Instant Pay makes transferring money easy
About 18 of the country’s banks are now able to offer Instant Pay (GIP) service to their customers, more than double the number that could do so in August this year.
This means that more customers can send money from their bank account to the recipient’s account instantly.
This payment service compares favorably with a check or an automated clearing house (ACH) which can take two days to clear or a few hours in the case of an express service.
Instant payment is another payment system introduced by the Ghana Interbank Payment and Settlement Systems (GhIPSS), which allows an individual or organization to transfer funds from one account to another and the transfer will be completed. instantly.
Created by the Bank of Ghana, GhIPSS has a mandate to promote electronic payments in Ghana.
GhIPSS Managing Director Archie Hesse said in an interview that while the primary focus of the service is instant interbank transfers, the underlying infrastructure enables banks to launch revolutionary products and services that deliver real customer value and position banks at the center of the payment process
He said Instant Pay is currently the preferred electronic payment method in the world, with most advanced countries using the payment system for multiple banking services.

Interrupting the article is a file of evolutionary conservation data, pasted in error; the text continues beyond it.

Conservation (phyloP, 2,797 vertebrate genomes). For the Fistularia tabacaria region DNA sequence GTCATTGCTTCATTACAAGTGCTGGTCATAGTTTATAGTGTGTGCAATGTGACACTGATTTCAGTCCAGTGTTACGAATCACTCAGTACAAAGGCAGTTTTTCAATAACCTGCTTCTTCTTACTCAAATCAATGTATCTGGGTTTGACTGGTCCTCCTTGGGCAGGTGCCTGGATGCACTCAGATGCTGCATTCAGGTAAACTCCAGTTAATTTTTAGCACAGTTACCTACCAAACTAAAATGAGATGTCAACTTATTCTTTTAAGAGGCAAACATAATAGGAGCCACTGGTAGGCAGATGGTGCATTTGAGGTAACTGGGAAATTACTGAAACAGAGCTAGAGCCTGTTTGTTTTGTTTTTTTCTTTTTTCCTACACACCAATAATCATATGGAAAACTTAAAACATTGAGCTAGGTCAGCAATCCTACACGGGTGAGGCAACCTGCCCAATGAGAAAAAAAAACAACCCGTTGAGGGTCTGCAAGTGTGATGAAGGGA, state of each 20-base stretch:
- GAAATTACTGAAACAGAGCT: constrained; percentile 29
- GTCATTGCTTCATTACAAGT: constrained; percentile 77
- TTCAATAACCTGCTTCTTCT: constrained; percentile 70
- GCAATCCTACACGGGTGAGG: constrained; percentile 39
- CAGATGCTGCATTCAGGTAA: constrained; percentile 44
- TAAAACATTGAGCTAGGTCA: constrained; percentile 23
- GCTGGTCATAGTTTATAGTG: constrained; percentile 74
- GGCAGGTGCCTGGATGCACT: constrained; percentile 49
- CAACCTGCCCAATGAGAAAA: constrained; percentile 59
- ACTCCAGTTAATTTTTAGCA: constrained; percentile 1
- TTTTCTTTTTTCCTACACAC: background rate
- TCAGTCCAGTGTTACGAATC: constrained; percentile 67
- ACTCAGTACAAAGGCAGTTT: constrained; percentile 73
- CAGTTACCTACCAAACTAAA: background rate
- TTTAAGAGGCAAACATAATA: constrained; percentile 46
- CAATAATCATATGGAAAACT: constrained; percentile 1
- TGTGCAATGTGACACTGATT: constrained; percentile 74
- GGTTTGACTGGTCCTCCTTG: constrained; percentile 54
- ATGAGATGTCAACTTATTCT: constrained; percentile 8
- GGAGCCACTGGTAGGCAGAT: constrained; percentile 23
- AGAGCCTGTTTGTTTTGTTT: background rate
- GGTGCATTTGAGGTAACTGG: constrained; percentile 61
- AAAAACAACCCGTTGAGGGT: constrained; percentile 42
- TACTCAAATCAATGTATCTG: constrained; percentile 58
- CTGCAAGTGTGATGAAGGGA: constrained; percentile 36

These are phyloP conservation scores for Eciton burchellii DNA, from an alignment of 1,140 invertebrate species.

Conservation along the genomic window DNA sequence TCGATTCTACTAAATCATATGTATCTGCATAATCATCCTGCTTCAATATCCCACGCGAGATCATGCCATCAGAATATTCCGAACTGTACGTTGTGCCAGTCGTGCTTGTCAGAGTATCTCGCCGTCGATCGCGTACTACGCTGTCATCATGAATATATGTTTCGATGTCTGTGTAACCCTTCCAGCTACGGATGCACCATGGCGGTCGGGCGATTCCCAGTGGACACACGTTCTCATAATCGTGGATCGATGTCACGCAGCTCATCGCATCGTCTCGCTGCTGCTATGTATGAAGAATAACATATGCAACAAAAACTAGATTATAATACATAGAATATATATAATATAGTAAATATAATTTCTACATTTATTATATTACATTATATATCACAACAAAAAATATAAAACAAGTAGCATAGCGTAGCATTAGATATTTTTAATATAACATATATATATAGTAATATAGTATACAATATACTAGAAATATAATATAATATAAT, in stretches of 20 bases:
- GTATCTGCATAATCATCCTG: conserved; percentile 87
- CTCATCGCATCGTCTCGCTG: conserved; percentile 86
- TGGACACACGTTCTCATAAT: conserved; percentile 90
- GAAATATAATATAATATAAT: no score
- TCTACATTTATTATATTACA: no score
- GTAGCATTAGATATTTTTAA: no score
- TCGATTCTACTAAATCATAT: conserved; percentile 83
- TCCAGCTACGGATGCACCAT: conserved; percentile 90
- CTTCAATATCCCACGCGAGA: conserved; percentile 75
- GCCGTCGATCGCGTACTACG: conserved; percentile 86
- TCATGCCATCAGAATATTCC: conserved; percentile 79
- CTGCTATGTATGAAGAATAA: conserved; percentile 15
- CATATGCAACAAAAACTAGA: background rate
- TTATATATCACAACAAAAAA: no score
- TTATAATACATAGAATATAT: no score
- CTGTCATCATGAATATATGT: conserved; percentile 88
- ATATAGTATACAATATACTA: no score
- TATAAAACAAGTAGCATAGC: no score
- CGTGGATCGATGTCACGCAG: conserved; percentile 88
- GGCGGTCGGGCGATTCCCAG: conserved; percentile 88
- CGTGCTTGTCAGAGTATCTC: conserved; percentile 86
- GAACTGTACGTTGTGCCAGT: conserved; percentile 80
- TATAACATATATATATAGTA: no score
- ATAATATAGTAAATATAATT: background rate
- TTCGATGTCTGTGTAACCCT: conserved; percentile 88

Mr Hesse said banks could use their ingenuity to weave several services around Instant Pay, saying more services could be built around that service.
He suggested that some financial institutions were already developing new services facilitated by Instant Pay.
Banks had to interface their system with GhIPSS to provide the service and it took some time for some institutions.
But with most of the big banks now totally addicted, Hesse predicts Instant Pay will be the order of the day in 2017.
Currently, banks face stiff competition from telecom operators offering mobile money services, but analysts say Instant Pay, which also offers real-time transfers and can be done via a phone. mobile or a computer, could be a game-changer for banks.
The CEO of GhIPSS congratulated the banks on joining and said his institution would work closely with them to get started in educating the public.
He encouraged banks to identify the many opportunities inherent in the payment system and to exploit them to their advantage and that of their customers.
Mr Hesse also urged the public to freely inquire about the service from their bankers, adding that the doors to GhIPSS are open to anyone or institution wanting to learn more.